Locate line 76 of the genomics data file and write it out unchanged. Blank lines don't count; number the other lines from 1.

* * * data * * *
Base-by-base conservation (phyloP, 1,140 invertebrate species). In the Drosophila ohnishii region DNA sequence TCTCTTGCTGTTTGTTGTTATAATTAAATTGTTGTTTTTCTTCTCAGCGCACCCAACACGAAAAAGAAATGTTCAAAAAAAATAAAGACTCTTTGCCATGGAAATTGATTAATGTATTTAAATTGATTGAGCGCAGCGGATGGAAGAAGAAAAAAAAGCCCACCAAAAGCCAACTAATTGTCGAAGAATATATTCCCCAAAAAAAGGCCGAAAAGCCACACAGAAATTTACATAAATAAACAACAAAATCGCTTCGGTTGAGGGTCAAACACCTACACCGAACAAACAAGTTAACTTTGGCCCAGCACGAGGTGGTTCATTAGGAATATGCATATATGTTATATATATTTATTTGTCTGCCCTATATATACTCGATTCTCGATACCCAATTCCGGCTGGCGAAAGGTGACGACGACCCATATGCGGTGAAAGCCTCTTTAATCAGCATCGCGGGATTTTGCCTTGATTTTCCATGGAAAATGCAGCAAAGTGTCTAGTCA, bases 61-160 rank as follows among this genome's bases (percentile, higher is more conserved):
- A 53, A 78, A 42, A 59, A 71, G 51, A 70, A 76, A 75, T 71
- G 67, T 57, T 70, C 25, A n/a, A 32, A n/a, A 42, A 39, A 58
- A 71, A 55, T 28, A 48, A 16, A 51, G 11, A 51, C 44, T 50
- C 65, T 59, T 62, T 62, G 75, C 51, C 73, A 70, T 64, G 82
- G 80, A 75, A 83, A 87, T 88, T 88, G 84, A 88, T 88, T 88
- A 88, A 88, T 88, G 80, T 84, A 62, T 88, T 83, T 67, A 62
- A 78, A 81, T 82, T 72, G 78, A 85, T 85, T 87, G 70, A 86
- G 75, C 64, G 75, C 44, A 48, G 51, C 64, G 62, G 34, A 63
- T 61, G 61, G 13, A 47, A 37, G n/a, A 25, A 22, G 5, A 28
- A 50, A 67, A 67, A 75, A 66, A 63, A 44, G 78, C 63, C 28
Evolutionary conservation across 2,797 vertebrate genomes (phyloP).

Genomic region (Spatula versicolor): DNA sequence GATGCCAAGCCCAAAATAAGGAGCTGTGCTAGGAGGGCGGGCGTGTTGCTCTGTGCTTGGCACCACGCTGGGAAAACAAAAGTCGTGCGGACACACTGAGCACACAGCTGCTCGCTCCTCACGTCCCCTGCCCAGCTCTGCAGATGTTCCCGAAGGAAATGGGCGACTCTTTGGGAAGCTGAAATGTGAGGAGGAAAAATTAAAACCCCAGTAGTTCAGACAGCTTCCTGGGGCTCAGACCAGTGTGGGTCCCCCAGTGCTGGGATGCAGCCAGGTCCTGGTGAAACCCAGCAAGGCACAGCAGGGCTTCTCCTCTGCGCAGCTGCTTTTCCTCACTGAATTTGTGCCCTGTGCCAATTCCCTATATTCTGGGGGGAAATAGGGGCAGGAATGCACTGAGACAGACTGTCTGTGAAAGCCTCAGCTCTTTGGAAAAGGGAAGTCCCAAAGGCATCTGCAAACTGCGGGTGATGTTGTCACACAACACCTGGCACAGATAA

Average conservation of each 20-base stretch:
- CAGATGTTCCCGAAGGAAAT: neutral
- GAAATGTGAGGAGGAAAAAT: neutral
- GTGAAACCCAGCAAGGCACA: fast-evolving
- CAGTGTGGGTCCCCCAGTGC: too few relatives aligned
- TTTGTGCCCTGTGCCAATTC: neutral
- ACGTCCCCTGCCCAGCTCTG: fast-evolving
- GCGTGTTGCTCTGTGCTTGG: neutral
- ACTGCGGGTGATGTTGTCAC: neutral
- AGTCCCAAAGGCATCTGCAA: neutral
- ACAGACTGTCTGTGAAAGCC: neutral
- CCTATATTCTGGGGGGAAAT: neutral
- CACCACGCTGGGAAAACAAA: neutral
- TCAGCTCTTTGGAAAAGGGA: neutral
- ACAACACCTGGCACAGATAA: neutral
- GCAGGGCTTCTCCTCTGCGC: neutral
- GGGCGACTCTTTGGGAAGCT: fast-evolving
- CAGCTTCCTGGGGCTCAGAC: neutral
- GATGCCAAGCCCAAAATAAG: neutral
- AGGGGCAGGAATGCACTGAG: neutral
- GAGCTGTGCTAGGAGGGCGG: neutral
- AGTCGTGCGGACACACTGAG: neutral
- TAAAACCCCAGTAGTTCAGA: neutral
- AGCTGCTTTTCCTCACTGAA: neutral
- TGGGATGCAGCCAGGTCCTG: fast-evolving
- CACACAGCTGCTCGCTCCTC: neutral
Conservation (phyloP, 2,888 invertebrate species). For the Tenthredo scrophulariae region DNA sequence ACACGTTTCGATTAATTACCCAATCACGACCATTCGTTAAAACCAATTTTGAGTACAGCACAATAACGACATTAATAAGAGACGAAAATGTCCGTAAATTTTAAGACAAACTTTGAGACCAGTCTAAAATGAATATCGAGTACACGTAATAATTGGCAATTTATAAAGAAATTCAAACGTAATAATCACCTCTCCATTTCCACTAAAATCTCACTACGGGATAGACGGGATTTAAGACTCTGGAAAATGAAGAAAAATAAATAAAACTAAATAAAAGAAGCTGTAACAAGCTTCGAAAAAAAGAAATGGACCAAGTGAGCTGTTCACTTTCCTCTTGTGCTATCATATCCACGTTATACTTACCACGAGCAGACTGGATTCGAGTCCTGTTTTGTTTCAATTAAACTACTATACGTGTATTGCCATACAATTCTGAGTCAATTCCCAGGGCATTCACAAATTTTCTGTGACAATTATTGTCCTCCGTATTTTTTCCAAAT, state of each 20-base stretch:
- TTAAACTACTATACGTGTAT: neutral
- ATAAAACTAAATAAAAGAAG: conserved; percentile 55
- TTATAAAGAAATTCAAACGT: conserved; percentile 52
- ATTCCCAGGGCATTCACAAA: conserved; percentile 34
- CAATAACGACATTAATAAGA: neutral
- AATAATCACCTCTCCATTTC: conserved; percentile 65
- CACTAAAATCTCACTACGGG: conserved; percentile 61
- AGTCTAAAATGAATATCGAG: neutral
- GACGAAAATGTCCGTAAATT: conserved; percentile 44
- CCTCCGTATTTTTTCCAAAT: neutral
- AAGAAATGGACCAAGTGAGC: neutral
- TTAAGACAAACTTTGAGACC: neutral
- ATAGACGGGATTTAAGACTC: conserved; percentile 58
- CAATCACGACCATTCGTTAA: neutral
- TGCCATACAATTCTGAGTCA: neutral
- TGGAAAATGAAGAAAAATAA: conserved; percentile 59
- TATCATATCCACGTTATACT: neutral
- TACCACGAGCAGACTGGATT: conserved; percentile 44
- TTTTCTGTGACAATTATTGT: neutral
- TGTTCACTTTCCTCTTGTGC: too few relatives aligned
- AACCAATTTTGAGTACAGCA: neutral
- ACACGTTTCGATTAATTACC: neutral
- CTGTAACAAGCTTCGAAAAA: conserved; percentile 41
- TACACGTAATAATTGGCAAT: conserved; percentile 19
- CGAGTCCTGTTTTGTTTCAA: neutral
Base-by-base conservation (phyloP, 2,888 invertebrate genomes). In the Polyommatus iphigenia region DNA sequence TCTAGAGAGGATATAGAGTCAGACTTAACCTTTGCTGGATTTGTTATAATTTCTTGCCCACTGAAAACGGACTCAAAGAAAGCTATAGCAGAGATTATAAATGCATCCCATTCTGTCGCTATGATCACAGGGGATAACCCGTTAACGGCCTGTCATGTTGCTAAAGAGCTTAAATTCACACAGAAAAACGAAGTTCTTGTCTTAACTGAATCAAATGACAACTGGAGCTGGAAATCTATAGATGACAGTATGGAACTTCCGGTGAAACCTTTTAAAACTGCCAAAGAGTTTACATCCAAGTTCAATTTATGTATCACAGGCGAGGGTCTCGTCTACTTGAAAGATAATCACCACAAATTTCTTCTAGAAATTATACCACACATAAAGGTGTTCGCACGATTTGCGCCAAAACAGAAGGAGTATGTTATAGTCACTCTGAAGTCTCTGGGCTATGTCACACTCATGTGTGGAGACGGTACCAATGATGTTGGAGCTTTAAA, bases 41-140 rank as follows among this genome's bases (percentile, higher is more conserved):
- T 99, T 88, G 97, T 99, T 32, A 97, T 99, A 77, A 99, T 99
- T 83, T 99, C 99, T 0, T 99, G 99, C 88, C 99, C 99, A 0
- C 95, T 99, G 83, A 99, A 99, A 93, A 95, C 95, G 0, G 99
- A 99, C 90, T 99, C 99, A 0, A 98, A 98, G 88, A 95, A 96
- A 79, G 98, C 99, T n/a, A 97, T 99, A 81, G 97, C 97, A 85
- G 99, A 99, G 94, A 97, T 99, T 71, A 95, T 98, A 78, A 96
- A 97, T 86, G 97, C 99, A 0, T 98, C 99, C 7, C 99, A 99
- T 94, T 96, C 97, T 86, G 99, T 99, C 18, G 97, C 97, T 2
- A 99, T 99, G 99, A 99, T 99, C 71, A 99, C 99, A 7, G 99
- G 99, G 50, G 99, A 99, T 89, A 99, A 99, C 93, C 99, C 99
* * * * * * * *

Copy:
- G 99, G 50, G 99, A 99, T 89, A 99, A 99, C 93, C 99, C 99